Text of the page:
Citizens Report American Irish Culture

Danahey on the Loose at the St. Louis Mardi Gras

10857111_10204970014883175_92908736607233113_oFor me and a good many of my friends, every Tuesday is Fat. And so are the other days of the week.

I haven’t been to any of the bacchanalian events leading up to Ash Wednesday that go on in New Orleans from 12th Night until the start of Lent.

So, being on a budget –  and wanting a taste of that fun and some cajun and creole food –  last weekend best fest buddy Tom and I headed to St. Louis for its version of the feast before the abstinence.

While St. Louis has its Louisiana Purchase history, its Mardi Gras-related celebrations date back to five friends who gathered in a space that would eventually become a bar in Soulard – the French Quarter of St. Louis – in 1980. The story goes the quintet meandered over to McGurk’s – the area’s Irish bar – and wound up getting kicked out. Somehow this merriment led to a full-blown parade and street party.

According to Mack Bradley, president of St. Louis’ Mardis Gras Foundation, a series of warm Fat Tuesdays in the mid-1990s kicked the festivities up a notch or two, turning the Saturday-before-Fat-Tuesday Grand Parade and the party in Soulard into a regional event which now offers six weeks worth of revelry and 14 sanctioned events.

In 1999, the organization behind the St. Louis Mardi Gras incorporated, and these days the parade draws in the six figures. For one day, Soulard turns into a version of what Wrigleyville might look like if hell freezes over and the Cubs finally win the World Series.

And last Saturday, it was Polar Vortex-like cold down in St. Louis, too.

Despite this, when given a chance to ride on one of the 100 or so floats (a surprise we learned about Saturday morning by phone from Bradley), we jumped at the opportunity. Actually, I sort of ambled over to the parade route, having had about four too many hurricanes the night before at Molly’s in Soulard.

I do remember the pleasant waitress making the drinks strong and a bargain at $5. There was an amiable, very pale, well-dressed, elderly man working as an attendant in the men’s bathroom, too. That seemed voodoo-like to me. I tipped him $5, just to be on the good side of the spirits – even though I don’t use cologne.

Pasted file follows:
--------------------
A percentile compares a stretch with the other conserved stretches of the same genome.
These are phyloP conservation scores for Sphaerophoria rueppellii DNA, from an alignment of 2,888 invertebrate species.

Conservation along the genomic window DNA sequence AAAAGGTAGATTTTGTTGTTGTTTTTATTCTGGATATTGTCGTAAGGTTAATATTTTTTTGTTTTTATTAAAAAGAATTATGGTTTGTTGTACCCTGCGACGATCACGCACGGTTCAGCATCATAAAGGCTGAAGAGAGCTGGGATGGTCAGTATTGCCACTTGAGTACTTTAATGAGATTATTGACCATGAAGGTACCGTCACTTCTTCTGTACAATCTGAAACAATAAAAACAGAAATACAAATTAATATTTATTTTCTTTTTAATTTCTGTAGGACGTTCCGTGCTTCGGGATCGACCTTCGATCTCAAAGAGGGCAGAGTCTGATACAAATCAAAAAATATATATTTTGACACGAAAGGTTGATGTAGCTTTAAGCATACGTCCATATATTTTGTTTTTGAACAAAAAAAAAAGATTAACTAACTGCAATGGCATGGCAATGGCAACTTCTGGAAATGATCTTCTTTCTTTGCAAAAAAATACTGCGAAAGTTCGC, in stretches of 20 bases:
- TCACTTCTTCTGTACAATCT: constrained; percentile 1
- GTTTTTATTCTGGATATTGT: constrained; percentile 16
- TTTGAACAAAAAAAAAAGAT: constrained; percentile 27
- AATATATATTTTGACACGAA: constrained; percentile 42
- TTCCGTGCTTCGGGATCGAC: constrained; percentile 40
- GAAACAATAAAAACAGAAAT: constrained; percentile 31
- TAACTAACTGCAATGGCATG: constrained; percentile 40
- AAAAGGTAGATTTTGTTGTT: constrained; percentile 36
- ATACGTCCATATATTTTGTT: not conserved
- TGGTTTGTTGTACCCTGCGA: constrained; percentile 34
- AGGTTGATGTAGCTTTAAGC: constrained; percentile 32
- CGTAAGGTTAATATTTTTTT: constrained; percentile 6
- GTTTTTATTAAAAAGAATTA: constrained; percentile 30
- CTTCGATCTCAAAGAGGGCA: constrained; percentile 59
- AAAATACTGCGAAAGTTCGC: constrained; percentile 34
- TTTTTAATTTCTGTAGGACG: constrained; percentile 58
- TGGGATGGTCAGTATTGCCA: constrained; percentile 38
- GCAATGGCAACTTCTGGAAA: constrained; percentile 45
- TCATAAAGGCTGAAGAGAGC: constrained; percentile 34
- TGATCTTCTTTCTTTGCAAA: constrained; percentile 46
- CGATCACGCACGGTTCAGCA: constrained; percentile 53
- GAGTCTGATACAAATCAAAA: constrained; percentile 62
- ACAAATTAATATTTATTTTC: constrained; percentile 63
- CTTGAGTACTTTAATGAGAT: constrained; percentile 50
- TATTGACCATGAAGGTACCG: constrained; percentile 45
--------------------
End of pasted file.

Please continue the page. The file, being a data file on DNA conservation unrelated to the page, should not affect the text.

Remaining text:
Anyway, the Valentine-themed Mardi Gras parade started by Busch Stadium, where we met up with Bradley, who had been up and working the event since 5 or so. Resplendent in his top hat, he directed us to a float made up to look like a travelling version of the St. Louis skyline.

The vessel came equipped with its own port-o-john, beverages, and beads placed on hooks, ready for the throwing.

Tom was born in New Orleans, so he almost instinctively wants to lift his shirt anytime he sees beads. So this was a big test for him. Helping keep him focused was that he was taking photos, throwing beads, and scoping the crowd for woman who actually would be showing off what God gave them, for who knows why.

It was those things, the cold, or being scarred by seeing a man and woman on another float, each apparently dressed as a singular, clothed-in-red breast, that kept Tom topped.

Bradley had told us a good portion of the mile-and-a-half parade route was family-friendly, which was, indeed, the case: lots of smiling people of all sorts having silly fun trying to catch plastic beads.

You had to get the hang of throwing the trinkets, and a Frisbee-like motion seemed to work best for my limited talents for getting the necklaces to parade-goers and not stuck in trees or flailing to the street instead of reaching the crowds along the sidewalk.

With a task to pass the time, the route went by in a blur. By the time we got off the float to head to the big street party in Soulard, the temperature had dipped and the wind grew stronger.

Luckily, there was a tent party to which we were invited. We wandered from there to see if we could get into other tents. We thought our passes were good at other gatherings – or maybe our Jedi mind tricks would work.